1. This second appeal arises out of a suit brought by the plaintiff-appellant for a mandatory injunction. We are only concerned with three out of six skylights, namely those marked A, B and C in the map filed by the plaintiff. These skylights give light and air to certain small rooms. The respondent has built a house which interferes with the slight and air hitherto received from these skylights.
2. The defence in respect of the three skylights was that the defendant's house left three other skylights which afforded sufficient light and air to the rooms apart from skylights A, B and C. The trial Court decreed the suit on the ground that the plaintiff was entitled to that quantity of light and air that had been accustomed to enter these skylights, A, B and C during the previous 20 years. In appeal the lower appellate Court dismissed the suit as regards these skylights on the ground that the disturbance did not cause substantial damage to the plaintiff.
3. This was clearly a finding of fact. The appellants counsel has, however, taken up the position that, although damages in respect of disturbance of an easement can only be granted whore substantial damage is proved, nevertheless an injunction may be granted irrespective of substantial damage. He based his contention on the language of Section 28(c), Easements Act, which declares that the extent of a prescriptive right to the passage of light or air to an opening is that quantity of light or air which has been accustomed to enter that opening during the prescriptive period irrespectively of the purposes for which it has been used. He supports his contention by reference to the case of Kunni Lal v. Kundan Bibi  29 All. 571. That decision was the decision of a single Judge. In it Aikman, J. refused to follow the English decisions of Colls v. Home and Colonial Stores, Ltd.,  A.C. 179 and Kine v. Jolly  1 Ch. 480 on the ground that Section 28(c), Easements Act, provided a different test as regards what could be claimed by reason of a prescriptive easement to that applied by the English decisions referred to. The appellant's counsel is no doubt supported by that decisions but I am unable to follow it.
4. In the case of Durga Prasad v. Lachhmi Narain A.I.R. 1924 All. 394, Kanhaiya Lal, J., did not follow it. He held that the effect of Sections 33 and 35, Easements Act, only allowed a suit where disturbance has actually caused substantial damage as defined in the former sections. He did not attempt to distinguish Kunni Lal v. Kunda Bibi  29 All. 571 except by saying that the circumstances of the latter case might have justified an order for the removal of the obstruction.
5. The reason why I am unable to follow Kunni Lal v. Kundan Bibi  29 All. 571 is that in that judgment Aikman, J., entirely ignored Section 35(a), Easements Act. Section 35 enacts when an injunction may be granted. Clause (a) refers to a mandatory injunction and Clause (b) to a perpetual injunction. The section is unfortunately worded. In Clause (a) a mandatory injunction is allowed when compensation for disturbance might be recovered under Section 33. The word 'when' must be construed to mean 'when and where,' because it would be useless to prescribe that an injunction could be granted when damages can be claimed under Section 33, if damages under Section 33 could not be claimed. The effect of the clause is, therefore, only to allow an injunction where substantial damages is proved. This conclusion also follows from Section 54, Specific Relief Act, which only allows an injunction when pecuniary compensation would not afford adequate relief. It follows that an injunction is only an alternative within the discretion of the Court and is not an independent form of relief.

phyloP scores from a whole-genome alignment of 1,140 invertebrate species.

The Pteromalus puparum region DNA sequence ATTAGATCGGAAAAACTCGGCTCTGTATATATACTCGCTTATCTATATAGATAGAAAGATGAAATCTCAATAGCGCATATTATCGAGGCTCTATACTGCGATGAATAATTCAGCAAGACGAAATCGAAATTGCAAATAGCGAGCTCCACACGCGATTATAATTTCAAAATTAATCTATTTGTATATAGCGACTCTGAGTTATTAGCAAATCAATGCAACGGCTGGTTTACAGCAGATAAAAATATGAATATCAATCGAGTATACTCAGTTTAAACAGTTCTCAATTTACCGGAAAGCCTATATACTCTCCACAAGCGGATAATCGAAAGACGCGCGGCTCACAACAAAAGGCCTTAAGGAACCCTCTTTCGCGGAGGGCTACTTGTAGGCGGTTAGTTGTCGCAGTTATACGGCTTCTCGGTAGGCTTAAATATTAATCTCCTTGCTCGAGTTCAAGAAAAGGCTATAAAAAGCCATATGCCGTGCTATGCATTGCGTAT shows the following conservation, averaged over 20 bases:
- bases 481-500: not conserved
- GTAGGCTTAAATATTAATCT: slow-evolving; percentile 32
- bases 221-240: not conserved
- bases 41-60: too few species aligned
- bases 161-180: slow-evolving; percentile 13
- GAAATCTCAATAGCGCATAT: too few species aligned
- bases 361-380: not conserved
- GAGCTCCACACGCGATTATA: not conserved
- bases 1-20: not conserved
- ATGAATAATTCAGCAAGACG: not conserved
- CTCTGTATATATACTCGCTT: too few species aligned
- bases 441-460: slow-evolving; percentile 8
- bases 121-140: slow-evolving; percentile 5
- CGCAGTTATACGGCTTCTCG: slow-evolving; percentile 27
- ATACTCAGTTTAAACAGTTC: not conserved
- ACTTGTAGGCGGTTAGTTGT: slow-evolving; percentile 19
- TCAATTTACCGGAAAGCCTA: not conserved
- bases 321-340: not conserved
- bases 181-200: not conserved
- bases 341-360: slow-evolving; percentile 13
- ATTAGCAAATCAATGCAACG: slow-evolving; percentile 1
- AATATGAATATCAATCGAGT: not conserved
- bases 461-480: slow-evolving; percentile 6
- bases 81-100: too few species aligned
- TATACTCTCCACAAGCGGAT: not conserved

6. The view which is here taken by me was adopted by Bench of the Madras High Court in Esa Abbat Sait v. Jacob Haroon Sait  33 Mad. 327. It was there pointed out that although the Indian legislature in Section 28(c) had adopted a view as to the extent of a prescribed right to the passage of light and air to an opening which was not in accordance with the view taken by the House of Lords in Colls v. Home and Colonial Stores Ltd.  A.C. 179, yet the Act had cut down the effect of the wider definition of the prescriptive right by only allowing any remedy where the disturbance caused substantial injury. In other words, it held that the Easements Act had given a, right without a co-extensive remedy. This appears to be in conflict with the general principle ubi jus ibi remedium. It is obviously desirable that no right should exceed the limits of the remedy to enforce it. This criticism, however, of the Basements Act cannot affect the interpretation to be put on that Act. It is for the legislature to avoid disagreement between the extent of a right and the extent of the remedy, but it is for the Courts to confine themselves to the remedy allowed by the statute.
7. For the above reasons, I find that the lower appellate Court was correct in rejecting the suit for an injunction on the ground that the disturbance caused no substantial damage. No argument has been addressed to me (and I do not think that the facts would permit any argument) that the lower appellate Court misdirected itself in determining that there had been no substantial damage, The consequence is that this appeal fails and is dismissed with costs.